The intersection of music and politics has been one of the most striking features of modern culture.
Almost all of the nation-building movements that swept through the West after the American and French revolutions owe some of their energy to the emotional appeal of patriotic composers.
Popular music captures the spirit of a people. Anthems, songs, operas, and symphonies celebrate national struggle, solidarity, liberty, and love of country.
In the wake of Napoleon Bonaparte’s conquests, composers such as Germany’s Richard Wagner, Poland’s Frédéric Chopin, and Italy’s Giuseppe Verdi inspired legions to cherish their nation. It has been said that in Chopin’s concertos, Poles imagined the sound of cannons defending their homeland.
Over centuries, patriotic music has touched the hearts of people in Russia, Hungary, Scandinavia, Spain, the UK, Latin America, and the United States. “The Star-Spangled Banner,” the national anthem of the United States, was composed after the Republic’s successful defense against a resurgent British Empire in the War of 1812.
In 1939, while Hitler and Stalin prepared to conquer Europe and invade Britain, Welsh boy soprano Glyn Davies sang: “There’ll always be an England/And England shall be free/If England means as much to you/As England means to me.”
In the salad years of free and independent states, patriotic music helped to hold nations together.
Singing Along on the Road to Socialism
In the 1960s, anti-American political activists accelerated their long march through the formative institutions of the West.
Intellectual tastes swung left, and musicians were at the forefront of the liberal-progressive zeitgeist. From Baby Boomers to Millennials, artists adopted a post-nationalist outlook that was enormously influenced by cultural Marxism.
By the mid-20th century, dozens of communist folk singers such as Pete Seeger, Woody Guthrie, and Agnes Cunningham were inspiring new generations of music lovers.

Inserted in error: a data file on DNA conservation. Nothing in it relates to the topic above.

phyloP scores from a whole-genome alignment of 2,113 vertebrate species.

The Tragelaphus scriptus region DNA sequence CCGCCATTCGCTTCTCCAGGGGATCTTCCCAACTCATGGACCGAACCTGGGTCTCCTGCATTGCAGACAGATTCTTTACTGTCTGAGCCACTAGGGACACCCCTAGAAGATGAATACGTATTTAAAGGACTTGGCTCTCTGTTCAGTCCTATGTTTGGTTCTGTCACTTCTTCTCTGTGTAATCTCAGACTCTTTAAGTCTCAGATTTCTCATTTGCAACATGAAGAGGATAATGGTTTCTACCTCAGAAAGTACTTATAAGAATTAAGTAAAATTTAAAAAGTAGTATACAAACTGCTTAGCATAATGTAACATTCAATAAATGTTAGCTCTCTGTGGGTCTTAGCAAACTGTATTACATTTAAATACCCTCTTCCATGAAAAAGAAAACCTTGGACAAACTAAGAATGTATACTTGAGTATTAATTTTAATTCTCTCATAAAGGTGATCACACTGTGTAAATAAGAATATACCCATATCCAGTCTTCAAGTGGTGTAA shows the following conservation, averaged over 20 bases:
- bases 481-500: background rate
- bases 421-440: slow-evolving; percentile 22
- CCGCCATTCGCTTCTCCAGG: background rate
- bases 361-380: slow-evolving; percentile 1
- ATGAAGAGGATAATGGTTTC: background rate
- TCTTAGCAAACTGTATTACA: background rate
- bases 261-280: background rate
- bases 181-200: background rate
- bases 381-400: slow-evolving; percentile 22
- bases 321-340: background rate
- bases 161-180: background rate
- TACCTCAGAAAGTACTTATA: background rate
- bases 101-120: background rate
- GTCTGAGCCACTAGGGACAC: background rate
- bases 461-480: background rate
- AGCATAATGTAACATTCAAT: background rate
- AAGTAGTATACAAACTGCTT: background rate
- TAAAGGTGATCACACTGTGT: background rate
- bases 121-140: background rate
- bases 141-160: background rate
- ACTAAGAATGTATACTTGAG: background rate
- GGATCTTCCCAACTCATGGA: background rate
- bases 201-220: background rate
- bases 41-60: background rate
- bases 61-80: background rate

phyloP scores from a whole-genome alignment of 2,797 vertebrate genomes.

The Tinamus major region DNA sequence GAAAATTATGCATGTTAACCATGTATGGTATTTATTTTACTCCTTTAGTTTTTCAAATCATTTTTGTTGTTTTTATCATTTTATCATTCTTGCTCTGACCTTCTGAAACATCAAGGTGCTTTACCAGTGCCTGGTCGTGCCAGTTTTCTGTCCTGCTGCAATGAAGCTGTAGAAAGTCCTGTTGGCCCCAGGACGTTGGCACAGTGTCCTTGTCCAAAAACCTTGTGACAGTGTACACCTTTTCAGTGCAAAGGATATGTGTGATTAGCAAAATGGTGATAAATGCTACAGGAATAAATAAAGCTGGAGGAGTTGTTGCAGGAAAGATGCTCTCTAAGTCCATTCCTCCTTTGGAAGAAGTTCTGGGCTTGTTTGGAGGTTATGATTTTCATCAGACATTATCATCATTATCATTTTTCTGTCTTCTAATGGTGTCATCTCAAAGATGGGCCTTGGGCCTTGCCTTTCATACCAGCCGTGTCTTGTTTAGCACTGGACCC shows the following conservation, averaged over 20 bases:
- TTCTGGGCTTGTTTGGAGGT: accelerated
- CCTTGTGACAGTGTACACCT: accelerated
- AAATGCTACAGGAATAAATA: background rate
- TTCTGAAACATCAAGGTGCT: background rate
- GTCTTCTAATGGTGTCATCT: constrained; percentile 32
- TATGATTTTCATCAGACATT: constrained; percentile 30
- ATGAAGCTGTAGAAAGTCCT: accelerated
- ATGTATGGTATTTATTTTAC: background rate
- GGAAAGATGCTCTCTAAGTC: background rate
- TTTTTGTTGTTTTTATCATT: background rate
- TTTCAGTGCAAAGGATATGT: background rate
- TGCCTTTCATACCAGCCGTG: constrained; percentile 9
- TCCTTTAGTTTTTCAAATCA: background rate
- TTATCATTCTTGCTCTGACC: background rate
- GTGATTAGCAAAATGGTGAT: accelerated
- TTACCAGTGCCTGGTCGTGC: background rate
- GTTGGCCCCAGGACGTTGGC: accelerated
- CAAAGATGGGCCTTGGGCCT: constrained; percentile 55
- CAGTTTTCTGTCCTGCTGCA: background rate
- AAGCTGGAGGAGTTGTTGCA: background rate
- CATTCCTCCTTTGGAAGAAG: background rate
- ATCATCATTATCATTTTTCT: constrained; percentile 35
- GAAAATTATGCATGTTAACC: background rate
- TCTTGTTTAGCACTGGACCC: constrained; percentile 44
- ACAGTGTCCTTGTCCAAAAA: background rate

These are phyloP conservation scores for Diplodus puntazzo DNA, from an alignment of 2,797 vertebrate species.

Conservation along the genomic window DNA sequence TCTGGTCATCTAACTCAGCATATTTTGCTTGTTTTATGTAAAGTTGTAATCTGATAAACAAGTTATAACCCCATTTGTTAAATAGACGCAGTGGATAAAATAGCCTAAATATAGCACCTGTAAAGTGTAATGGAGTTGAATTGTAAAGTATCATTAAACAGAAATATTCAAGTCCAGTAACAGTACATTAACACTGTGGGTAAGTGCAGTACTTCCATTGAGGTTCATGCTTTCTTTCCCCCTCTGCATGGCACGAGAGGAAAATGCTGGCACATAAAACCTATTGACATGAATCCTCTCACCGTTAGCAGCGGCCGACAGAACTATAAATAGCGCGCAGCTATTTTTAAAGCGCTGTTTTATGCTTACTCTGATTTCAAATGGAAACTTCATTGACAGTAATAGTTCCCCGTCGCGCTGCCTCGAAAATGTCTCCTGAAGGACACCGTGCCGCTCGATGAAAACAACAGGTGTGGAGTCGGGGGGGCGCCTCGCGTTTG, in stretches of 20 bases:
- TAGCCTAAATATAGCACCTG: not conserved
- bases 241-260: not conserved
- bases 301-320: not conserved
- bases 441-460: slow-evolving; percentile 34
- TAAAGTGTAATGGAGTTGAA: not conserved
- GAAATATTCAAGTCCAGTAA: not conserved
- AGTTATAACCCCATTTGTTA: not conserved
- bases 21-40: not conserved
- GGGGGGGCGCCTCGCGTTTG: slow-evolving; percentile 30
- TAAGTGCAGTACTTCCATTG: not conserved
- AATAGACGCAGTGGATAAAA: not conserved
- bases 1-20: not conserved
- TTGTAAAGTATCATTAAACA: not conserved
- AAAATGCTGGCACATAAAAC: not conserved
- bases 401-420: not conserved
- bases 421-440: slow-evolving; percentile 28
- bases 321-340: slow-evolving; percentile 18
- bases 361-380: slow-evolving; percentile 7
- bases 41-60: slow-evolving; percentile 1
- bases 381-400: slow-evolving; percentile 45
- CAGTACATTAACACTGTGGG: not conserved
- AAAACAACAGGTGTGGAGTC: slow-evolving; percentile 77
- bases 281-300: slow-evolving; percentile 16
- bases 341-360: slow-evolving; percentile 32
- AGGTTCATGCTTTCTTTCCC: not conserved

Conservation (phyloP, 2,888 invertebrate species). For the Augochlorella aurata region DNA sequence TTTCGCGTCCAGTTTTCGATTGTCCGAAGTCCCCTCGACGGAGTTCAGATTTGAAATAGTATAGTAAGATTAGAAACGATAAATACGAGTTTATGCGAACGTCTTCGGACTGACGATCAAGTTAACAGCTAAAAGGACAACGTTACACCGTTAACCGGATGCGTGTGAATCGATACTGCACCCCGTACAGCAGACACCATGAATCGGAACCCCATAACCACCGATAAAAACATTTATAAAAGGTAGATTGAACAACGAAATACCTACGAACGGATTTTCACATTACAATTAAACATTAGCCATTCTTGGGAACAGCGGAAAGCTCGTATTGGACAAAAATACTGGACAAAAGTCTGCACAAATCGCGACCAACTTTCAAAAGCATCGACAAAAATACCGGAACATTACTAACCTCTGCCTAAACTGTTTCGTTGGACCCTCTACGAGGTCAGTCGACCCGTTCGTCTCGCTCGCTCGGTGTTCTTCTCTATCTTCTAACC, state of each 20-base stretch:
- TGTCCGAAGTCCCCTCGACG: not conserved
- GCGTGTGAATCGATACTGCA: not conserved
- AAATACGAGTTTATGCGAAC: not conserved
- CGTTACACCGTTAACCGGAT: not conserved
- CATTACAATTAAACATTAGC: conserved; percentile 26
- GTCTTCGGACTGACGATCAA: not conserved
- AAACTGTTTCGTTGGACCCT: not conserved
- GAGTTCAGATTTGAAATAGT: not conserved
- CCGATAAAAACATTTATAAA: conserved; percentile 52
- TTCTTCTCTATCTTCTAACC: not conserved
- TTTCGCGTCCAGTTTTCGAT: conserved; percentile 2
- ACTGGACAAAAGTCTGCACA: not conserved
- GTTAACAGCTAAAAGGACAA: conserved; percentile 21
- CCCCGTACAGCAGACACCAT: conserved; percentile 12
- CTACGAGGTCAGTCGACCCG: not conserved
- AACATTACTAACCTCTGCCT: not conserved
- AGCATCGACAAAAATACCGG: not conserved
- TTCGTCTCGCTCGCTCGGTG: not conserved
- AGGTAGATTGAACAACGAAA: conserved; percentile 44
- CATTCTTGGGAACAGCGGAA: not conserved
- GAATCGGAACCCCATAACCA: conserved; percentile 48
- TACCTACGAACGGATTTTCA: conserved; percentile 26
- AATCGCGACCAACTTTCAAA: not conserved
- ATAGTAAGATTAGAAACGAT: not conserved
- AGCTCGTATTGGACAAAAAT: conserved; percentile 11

Writing in 2020 for People’s World, socialist author Tony Pecinovsky asserted that such artists weren’t just musicians, “they were political radicals. And their political, satirical, and witty working-class music and lyrics provided food for thought for millions of activists throughout the 20th century.”
Over the past 70 years, neo-Marxist themes have been enormously influential in popular music circles. Even Country Music Television performers have been singing the lyrics of the left.
The political message of socialist artists is unmistakable. John Lennon’s 1971 Fabian classic “Imagine” summed up the anti-nationalist, anti-faith, pro-socialist vision foisted on the United States and the West: “Imagine there’s no heaven/It’s easy if you try/ … Imagine there’s no countries/It isn’t hard to do/Nothing to kill or die for/And no religion too/ … I hope someday you’ll join us/And the world will be as one.”
The Tragic Rhythms of Self-Loathing
After some seven decades of humming along with the left, U.S. elites are disinclined to love their own country.
The dream of “making America great again” put forward by President Donald Trump in 2016 is ridiculed in the nation’s concert halls and corridors of power.
But the rhythms of self-loathing haven’t served ordinary Americans well.
A majority is convinced that their country is headed in the wrong direction. Pleasant U.S. towns and cities have succumbed to blight and disorder. Criminal mobs roam the streets and loot shops.
Some are in the grip of psychological despair. Others have become addicted to welfare benefits and drugs. Too many have lost faith in God and country.